Google+ Mom to 2 Posh Lil Divas: Mommy Dilemma - Separation Anxiety and Kindergarten: How Do We Help Kids Cope?

Monday, July 25, 2011

Mommy Dilemma - Separation Anxiety and Kindergarten: How Do We Help Kids Cope?

My 5 year old Diva is having a lot of issues with separation anxiety. She has always been my more anxious child but things are definitely coming to a head lately and I fear her starting Kindergarten soon is the root cause. She has expressed fear over starting at a new school, not having any friends and being away from me for a longer period of time (especially since she knows her sister gets out early and will be home with me while she is still in school).

Anytime anyone talks to My Oldest Diva about Kindergarten she gets sullen and says she doesn't want to talk about it. I am overly positive with her about school - I am a teacher after all and I always loved school growing up! I have told her how much fun Kindergarten is, how she will learn wonderful new things, become an even better reader and make fabulous new friends.  I also repeatedly remind her that I will be there to pick her up at the end of her day and that I will even be volunteering in her classroom from time to time as well.

Nothing seems to lessen her anxiety and it is manifesting in all sorts of ways. She is having trouble sleeping at night and having trouble being apart from me.

I have spent quite a bit of time online researching separation anxiety in children and it seems that between age 5-6 there is a peak. It is very hard to deal with my Lil Diva's episodes when faced with them. She grabs onto my leg and won't let go, she screams, kicks, yells, cries and hits. I fear for her safety and my sanity as these episodes grow both more severe and increasingly more frequent.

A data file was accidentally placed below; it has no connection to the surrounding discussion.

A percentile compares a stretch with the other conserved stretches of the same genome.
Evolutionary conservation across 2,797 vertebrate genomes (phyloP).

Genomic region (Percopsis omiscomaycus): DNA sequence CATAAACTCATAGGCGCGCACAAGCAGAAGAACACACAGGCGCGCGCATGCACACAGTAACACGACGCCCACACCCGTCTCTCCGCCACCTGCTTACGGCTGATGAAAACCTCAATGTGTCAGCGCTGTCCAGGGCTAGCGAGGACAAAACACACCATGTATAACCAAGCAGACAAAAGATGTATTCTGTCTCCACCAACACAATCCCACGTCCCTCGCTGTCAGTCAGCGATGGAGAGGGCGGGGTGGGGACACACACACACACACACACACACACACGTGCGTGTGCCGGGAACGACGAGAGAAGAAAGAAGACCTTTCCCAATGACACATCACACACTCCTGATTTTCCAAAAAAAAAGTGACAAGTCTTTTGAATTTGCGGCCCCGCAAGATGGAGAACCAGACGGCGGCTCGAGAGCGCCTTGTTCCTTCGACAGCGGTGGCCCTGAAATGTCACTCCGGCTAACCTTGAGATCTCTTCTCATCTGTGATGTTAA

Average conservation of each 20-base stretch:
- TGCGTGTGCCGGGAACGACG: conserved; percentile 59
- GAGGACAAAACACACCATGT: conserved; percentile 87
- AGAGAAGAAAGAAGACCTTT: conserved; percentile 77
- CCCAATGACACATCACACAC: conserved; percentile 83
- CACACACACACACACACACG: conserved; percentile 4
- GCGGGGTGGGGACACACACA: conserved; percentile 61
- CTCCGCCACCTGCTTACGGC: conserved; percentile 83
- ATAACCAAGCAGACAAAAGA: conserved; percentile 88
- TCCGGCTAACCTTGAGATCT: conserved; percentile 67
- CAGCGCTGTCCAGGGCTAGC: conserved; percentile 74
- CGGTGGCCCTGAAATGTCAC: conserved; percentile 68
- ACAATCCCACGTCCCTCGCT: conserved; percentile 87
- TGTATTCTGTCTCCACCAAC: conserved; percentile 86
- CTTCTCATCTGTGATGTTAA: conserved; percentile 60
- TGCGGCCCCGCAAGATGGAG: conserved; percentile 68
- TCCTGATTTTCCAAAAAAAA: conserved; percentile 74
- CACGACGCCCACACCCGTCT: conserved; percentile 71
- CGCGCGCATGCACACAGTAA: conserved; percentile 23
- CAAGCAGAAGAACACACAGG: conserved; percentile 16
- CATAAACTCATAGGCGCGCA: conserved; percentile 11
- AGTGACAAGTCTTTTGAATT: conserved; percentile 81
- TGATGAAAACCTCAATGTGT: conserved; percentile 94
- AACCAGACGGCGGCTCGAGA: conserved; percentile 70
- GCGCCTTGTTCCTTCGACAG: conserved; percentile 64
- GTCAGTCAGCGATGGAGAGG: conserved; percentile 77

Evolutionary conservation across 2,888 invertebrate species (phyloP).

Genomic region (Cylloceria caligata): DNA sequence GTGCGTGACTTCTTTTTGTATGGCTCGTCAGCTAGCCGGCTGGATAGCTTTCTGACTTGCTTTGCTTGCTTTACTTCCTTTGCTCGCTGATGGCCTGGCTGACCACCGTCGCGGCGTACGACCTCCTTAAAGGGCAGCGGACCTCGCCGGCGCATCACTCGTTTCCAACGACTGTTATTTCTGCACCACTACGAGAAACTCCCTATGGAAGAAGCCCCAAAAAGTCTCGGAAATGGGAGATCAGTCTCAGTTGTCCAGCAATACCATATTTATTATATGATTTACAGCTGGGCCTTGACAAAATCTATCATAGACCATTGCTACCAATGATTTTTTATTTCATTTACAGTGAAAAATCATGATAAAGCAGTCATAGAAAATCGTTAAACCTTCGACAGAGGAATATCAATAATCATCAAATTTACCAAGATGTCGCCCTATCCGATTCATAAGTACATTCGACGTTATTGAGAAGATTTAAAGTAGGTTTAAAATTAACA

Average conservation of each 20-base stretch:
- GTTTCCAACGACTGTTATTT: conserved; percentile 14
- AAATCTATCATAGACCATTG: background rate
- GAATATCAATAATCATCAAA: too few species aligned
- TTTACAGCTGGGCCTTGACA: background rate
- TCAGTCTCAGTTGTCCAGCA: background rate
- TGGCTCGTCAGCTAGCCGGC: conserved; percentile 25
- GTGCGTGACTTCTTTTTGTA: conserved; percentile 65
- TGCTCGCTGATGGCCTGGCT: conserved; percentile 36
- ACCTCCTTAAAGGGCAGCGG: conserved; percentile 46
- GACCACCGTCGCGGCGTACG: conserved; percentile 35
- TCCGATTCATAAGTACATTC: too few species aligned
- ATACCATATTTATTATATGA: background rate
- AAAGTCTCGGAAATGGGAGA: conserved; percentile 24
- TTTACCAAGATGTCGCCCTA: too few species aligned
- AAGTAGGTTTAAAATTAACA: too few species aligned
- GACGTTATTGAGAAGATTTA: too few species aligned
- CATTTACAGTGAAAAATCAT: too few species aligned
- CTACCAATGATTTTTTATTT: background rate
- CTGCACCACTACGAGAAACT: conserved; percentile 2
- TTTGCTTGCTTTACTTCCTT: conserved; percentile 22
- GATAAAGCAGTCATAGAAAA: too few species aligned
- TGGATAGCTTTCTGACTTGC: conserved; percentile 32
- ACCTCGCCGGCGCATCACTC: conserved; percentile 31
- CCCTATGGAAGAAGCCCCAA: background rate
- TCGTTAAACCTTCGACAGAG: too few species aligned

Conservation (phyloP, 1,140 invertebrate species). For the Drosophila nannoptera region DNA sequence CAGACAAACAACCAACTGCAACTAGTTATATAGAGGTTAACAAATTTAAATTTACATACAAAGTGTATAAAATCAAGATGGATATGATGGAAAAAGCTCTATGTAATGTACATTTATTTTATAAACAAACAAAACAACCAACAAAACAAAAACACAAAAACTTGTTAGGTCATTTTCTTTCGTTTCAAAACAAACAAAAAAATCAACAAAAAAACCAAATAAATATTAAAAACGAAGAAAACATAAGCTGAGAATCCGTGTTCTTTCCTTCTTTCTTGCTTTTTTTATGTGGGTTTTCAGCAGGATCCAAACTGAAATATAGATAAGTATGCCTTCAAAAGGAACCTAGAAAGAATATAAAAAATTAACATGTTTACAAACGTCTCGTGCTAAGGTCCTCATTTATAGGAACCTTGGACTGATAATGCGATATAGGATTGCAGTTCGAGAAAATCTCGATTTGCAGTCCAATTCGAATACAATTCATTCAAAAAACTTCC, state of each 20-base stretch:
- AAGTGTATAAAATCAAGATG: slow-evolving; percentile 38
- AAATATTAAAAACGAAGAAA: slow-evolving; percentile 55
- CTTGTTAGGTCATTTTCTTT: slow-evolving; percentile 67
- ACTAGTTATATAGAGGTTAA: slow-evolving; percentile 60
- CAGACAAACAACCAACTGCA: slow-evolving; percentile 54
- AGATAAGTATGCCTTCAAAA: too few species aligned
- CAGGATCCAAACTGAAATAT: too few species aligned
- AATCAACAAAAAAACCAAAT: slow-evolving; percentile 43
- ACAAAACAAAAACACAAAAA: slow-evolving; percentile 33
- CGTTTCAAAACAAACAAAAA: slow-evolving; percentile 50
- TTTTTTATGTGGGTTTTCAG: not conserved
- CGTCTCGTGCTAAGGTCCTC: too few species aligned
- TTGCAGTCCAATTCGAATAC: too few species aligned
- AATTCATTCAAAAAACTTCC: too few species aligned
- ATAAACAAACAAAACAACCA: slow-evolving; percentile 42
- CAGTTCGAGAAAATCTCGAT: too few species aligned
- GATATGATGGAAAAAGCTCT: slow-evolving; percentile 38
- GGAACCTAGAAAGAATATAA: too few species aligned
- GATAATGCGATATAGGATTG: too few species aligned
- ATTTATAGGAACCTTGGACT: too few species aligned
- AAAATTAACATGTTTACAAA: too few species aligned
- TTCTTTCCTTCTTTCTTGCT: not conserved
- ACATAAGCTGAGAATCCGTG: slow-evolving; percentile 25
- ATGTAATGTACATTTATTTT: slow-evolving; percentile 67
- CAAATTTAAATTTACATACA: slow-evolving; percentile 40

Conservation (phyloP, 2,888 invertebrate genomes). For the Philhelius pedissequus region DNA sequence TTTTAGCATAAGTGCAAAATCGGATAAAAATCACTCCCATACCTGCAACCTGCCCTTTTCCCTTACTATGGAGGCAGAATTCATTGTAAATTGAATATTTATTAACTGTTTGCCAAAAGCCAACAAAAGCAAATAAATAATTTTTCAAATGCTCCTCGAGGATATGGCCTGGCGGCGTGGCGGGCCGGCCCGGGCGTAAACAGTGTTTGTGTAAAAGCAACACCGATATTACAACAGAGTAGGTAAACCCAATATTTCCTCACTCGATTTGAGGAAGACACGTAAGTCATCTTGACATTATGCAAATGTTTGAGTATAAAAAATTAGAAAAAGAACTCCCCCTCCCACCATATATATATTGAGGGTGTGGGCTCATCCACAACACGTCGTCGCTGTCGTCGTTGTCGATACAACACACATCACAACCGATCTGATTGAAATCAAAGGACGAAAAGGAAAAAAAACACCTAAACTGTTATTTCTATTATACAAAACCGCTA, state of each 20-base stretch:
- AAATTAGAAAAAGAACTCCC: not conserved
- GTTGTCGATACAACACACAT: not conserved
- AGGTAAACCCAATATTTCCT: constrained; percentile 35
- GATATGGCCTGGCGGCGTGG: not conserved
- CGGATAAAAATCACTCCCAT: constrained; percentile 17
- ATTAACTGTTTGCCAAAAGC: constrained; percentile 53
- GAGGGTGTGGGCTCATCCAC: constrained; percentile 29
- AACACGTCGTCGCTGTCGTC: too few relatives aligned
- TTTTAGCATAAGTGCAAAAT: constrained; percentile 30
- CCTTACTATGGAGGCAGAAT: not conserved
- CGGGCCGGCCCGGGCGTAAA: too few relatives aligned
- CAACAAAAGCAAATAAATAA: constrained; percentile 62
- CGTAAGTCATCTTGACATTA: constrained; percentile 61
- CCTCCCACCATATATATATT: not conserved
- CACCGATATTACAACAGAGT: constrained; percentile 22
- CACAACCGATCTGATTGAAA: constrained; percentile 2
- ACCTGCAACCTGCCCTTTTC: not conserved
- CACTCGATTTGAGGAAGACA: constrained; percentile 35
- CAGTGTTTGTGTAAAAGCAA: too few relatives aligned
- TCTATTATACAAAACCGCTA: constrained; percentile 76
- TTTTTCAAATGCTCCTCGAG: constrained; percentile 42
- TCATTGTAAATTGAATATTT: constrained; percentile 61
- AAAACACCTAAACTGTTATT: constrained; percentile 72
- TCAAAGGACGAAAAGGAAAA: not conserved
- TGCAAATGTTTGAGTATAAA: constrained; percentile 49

Upon our return home from vacation, things have really come to a head. We shared a bed at night in our hotels and now that we are back home she is having trouble going to bed at night in her own room/bed.
It has become a nightly battle that is leaving us all cranky and exhausted.

My heart is heavy, my mind is worried and I have spent many moments feeling like a "Monster Mom" lately because I end up losing my patience. More than once I found myself yelling over her screams :( This is not the kind of mom I want to be.  Yet, I find myself in a place where I do not know what else to do when she is having these "fits" and screaming and crying.

Nothing seems to be working. I have taken "special" time to be with her, made sure to be positive and encouraging about her fears and my husband and I are really trying hard to be understanding when she gets one of these "attacks" but her fears seem to be overpowering our efforts at the moment. I am hopeful that once school begins - she will have fun and be alright but I am honestly beginning to dread that first day of school - I do not envision an easy or pretty sight.

As a teacher, I have gone through these moments but it is emotionally different when you are the mom & it's your child. I hate to see my baby suffering & feeling like I can not just "kiss it & make it better" like I do with her bumps & bruises.

So my question to you all is what I am I missing here? I there something I can be doing that I am not doing? Ideas? Advice? Suggestions?

Bern

5 comments:

  1. Can you ask the school and bring her to see her classroom a few times over the month of August? My mom was a kindergarten teacher and she always had parents coming in to show their child where the school was, where the classroom was, the cafeteria, the libray, etc.